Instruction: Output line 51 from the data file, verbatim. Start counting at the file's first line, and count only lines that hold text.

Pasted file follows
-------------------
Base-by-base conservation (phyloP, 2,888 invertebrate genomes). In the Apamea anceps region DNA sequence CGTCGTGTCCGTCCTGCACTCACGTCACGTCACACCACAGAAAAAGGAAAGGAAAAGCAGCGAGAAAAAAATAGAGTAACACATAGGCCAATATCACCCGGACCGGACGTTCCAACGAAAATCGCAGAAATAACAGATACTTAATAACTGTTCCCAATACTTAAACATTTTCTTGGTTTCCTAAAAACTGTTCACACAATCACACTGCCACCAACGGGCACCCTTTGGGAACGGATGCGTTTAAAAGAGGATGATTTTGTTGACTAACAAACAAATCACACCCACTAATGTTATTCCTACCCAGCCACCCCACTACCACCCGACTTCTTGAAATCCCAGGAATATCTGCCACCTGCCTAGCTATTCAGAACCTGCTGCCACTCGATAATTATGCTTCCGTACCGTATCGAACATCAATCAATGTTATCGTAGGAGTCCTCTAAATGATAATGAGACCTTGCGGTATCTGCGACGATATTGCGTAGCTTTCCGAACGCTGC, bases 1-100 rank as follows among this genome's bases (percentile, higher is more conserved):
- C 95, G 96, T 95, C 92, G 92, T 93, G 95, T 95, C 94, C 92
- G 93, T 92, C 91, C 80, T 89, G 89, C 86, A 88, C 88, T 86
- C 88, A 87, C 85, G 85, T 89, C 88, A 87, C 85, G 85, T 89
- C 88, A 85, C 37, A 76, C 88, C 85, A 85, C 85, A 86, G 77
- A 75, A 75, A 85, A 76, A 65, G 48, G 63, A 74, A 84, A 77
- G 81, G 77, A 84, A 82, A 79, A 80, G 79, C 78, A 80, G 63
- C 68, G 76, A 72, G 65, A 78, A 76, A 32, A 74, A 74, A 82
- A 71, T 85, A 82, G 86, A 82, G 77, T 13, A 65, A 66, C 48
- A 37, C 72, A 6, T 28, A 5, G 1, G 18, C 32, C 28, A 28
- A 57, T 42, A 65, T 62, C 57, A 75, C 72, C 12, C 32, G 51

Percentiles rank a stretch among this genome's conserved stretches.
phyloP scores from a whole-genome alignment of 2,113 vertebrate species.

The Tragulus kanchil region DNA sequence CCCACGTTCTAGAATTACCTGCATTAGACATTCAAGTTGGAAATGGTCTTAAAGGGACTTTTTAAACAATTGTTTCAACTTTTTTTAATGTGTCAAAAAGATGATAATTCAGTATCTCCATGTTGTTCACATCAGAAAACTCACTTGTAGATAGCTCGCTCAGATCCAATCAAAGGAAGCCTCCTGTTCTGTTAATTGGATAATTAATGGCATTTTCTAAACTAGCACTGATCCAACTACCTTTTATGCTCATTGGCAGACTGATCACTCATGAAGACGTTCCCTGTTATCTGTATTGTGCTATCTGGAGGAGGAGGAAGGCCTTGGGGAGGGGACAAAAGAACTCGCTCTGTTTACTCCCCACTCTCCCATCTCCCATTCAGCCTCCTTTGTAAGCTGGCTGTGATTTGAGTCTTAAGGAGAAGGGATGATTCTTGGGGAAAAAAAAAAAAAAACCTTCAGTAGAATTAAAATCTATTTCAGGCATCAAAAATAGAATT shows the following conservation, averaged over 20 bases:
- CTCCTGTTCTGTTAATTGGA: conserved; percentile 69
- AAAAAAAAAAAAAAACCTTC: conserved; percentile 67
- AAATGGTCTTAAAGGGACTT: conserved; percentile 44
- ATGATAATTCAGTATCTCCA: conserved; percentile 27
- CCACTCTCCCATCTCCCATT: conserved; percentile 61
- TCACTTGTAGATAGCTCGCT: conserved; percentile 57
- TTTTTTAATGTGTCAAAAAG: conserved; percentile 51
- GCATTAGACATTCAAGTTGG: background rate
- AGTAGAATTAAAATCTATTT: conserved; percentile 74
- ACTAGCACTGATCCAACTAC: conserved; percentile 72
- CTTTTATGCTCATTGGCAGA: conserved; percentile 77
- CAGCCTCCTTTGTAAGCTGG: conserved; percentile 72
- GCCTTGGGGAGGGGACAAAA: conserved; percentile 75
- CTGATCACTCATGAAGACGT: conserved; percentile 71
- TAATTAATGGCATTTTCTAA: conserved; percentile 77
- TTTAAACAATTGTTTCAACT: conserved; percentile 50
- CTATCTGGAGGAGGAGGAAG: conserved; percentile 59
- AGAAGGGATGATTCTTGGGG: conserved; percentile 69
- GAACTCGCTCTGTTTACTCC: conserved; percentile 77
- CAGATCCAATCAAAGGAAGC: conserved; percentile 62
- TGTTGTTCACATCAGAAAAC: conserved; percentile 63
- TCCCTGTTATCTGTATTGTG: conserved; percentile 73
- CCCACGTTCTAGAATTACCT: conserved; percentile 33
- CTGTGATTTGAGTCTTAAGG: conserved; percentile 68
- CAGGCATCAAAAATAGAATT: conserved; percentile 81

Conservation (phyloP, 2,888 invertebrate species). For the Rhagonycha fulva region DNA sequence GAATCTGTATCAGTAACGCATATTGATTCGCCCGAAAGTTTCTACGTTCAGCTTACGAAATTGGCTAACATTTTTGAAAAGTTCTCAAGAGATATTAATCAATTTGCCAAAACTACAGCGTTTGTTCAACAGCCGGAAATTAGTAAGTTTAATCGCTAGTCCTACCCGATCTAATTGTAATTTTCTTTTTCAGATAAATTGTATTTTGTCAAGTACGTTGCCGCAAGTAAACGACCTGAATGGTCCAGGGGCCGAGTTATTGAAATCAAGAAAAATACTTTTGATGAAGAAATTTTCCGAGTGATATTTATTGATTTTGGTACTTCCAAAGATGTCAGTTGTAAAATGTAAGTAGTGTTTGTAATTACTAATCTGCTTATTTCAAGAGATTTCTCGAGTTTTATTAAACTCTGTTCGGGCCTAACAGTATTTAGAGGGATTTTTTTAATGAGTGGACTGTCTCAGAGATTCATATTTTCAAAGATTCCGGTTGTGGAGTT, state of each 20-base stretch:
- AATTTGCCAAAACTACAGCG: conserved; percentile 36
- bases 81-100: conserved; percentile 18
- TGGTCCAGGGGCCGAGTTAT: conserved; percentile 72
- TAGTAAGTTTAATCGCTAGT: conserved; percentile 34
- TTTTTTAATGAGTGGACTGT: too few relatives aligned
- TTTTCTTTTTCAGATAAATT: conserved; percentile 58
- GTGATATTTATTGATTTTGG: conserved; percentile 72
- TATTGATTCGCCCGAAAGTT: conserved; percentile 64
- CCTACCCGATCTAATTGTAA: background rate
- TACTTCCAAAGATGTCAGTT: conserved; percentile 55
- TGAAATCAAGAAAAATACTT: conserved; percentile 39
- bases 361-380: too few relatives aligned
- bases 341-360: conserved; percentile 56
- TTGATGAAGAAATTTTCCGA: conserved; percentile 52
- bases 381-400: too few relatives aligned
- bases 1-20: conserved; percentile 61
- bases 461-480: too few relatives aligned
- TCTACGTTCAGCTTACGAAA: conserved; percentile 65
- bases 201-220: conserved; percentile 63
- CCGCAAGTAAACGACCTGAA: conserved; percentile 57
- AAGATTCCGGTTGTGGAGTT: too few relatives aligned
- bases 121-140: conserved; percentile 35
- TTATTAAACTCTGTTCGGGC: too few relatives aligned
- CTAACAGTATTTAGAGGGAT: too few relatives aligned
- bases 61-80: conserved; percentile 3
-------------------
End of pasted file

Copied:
- TGAAATCAAGAAAAATACTT: conserved; percentile 39